Like other forms of intellectual property, trademarks can be bought and sold. However, buying or selling a trademark is much more complex than transferring physical property. It’s crucial to understand the steps that are necessary to take to transfer the trademark between parties — and the ramifications selling your mark can have for your business endeavors.
A trademark can be sold as long as it is currently being used in commerce. It should be noted that it is not always possible to sell a trademark that falls under an “intent to use” application. The United States Patent and Trademark Office (USPTO) has strict requirements concerning evidence of use and expects applicants to file a Statement of Use within six months.
Before selling a trademark, you should consider a variety of factors, including the following:
When you sell a trademark to another, you make a one-time profit. But it’s essential to be aware that when you transfer your mark, you can also lose the identity your company worked so hard to build. Critically, selling your trademark can bar you from benefiting from the brand’s growth in the future. Depending upon your specific situation and business goals, it may be best to consider a licensing or usage agreement.
If you’re selling a business, you might have to sell your intellectual property along with it, depending upon the terms you have negotiated with the buyer. A legally binding assignment agreement should be drafted specifying the terms of the transfer. If the trademark has multiple owners, each will need to agree to the assignment.
The assignment agreement should also list the relevant details regarding the transaction, including the sale price and which party is responsible for paying the fees associated with the transfer. It’s also best to specify a dispute resolution method in the event a conflict concerning the trademark sale arises — such as arbitration or mediation.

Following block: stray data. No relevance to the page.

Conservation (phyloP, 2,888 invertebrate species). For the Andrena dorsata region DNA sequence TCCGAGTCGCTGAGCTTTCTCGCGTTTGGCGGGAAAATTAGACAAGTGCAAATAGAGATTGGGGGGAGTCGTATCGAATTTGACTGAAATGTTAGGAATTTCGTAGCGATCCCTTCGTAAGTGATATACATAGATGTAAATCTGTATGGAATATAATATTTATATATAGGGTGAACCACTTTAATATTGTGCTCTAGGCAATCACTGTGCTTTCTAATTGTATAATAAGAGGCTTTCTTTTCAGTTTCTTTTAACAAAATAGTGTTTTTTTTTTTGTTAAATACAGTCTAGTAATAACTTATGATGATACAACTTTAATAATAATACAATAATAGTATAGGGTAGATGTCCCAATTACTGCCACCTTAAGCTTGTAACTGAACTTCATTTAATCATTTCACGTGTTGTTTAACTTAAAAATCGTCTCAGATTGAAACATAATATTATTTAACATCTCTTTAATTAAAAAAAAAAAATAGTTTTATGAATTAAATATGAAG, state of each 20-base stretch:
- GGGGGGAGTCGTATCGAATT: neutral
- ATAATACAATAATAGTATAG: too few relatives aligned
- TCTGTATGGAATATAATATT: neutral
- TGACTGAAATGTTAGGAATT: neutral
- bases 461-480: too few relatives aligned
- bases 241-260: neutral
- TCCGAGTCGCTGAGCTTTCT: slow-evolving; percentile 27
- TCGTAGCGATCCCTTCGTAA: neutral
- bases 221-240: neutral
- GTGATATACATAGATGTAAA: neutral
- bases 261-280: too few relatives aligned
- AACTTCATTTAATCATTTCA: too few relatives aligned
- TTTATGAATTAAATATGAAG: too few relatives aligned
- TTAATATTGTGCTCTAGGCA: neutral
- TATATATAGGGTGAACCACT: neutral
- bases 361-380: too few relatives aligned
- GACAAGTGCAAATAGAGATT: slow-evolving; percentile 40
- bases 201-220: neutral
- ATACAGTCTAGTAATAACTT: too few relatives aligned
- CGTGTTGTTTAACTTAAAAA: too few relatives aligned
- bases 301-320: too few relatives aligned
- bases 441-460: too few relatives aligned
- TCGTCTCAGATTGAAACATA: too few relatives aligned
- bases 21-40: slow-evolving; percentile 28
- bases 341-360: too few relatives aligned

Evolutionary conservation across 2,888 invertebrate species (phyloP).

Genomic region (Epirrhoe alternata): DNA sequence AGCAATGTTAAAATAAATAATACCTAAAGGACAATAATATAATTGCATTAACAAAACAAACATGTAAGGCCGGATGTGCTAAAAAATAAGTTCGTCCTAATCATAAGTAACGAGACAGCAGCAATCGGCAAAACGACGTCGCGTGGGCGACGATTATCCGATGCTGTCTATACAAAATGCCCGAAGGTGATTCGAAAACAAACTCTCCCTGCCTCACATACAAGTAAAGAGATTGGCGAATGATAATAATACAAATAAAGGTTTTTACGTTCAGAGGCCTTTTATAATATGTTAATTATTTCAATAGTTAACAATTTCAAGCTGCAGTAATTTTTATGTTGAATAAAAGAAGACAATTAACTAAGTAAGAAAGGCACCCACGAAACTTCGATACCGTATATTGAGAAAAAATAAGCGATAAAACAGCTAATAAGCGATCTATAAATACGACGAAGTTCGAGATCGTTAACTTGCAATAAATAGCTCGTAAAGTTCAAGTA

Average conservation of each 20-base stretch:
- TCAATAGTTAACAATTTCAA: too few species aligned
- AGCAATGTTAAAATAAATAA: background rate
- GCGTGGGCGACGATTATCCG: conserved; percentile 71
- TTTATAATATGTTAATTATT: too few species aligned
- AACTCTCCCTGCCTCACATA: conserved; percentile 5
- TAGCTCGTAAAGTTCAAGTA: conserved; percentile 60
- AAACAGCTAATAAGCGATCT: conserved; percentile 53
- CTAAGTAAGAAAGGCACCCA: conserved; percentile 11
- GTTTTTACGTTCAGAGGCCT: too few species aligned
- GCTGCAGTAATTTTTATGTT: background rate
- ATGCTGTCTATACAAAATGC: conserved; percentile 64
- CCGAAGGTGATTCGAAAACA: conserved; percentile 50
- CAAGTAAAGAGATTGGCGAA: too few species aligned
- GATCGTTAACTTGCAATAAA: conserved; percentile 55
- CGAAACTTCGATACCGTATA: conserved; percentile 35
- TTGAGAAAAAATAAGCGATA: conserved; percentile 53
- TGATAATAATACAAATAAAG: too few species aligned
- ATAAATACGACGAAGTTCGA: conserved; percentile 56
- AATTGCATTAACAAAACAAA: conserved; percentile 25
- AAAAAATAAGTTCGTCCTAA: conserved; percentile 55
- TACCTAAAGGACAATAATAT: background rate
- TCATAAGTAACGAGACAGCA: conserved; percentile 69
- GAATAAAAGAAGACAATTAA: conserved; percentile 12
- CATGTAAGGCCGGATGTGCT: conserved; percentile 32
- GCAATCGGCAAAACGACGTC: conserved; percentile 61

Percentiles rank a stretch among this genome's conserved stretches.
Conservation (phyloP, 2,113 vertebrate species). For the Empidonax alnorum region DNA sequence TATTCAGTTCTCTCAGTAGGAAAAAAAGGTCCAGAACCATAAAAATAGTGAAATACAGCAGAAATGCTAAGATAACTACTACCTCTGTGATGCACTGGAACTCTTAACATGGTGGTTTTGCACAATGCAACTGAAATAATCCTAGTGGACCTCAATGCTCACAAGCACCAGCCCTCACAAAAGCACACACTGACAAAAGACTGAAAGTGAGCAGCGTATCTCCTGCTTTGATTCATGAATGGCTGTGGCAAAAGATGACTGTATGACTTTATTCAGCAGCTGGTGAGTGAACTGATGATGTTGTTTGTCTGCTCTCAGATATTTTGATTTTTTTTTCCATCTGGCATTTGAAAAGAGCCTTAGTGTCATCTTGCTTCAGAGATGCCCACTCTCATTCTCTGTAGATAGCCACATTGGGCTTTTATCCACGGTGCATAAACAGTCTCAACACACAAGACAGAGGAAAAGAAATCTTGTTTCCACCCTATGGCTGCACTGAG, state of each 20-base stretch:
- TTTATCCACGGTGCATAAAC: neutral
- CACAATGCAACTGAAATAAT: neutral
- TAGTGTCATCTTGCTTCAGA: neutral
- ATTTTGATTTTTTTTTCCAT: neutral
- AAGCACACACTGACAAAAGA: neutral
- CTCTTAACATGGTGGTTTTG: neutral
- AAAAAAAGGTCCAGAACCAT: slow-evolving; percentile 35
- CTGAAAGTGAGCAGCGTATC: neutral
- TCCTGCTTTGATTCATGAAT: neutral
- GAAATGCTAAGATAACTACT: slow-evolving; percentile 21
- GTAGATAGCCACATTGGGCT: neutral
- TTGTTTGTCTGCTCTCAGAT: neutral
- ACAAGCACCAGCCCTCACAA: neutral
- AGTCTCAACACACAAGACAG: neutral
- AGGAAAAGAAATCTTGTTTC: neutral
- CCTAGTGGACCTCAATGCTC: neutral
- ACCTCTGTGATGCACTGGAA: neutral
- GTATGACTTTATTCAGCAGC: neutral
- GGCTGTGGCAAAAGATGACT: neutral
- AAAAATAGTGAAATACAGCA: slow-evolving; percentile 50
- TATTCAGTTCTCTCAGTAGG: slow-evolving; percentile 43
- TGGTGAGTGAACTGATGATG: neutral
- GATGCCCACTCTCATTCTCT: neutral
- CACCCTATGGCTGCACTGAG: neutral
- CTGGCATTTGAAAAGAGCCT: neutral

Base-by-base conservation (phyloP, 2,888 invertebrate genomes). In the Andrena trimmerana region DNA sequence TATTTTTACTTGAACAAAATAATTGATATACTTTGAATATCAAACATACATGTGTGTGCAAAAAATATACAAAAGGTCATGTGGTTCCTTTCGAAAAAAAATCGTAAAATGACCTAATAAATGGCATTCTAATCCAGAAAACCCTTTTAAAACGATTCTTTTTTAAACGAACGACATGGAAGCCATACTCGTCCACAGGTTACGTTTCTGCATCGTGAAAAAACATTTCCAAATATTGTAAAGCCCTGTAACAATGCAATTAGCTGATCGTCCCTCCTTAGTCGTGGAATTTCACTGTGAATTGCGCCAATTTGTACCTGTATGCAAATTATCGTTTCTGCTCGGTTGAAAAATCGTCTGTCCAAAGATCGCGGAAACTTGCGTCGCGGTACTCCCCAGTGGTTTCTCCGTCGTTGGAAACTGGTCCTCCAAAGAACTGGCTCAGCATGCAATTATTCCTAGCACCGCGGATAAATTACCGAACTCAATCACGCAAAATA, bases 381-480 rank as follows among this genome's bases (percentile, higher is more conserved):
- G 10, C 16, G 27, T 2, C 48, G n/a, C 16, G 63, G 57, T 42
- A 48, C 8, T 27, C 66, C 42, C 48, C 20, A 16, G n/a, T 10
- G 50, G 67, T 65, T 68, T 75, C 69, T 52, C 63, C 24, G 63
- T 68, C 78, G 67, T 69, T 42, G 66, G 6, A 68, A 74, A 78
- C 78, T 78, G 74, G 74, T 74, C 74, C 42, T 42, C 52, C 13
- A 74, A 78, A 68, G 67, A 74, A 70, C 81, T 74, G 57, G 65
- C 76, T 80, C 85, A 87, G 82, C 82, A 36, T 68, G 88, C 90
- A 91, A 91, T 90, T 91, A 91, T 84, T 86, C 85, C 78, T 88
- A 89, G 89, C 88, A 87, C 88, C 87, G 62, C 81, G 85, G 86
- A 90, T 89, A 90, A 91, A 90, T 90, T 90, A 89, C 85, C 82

In addition, the USPTO must be advised of the trademark assignment. An assignment form must be submitted to the USPTO listing details such as the trademark registration number, a description of the trademark, and the contact information for the seller and the buyer. This can be done with a paper submission or through the Electronic Trademark Assignment System (ETAS). Within seven days of the electronic submission, you will receive an official Notice of Recordation/Non-recordation. If the USPTO finds an error on the document transferring ownership, you may be contacted to correct it in order for the filing to be recorded.
If you are thinking about selling your trademark, it’s important to understand that the price at which you sell it isn’t necessarily its permanent value. As a brand gains confidence among its consumer base and a company grows, the value of its intellectual property may increase. Licensing a trademark can allow you to maintain your ownership rights and benefit from future sales of the goods or services connected with the mark.
In contrast with selling a trademark, where you forgo the right to future profits generated from it, licensing allows the trademark owner to receive royalties from the licensee’s use of the mark. There are various types of licensing agreements that can be entered into, based on the objectives of both parties. While an exclusive license gives the licensee sole commercial trademark rights, a sole license prohibits the trademark owner from licensing to a third party. A licensing agreement can also be non-exclusive, allowing the mark to be licensed by outside individuals.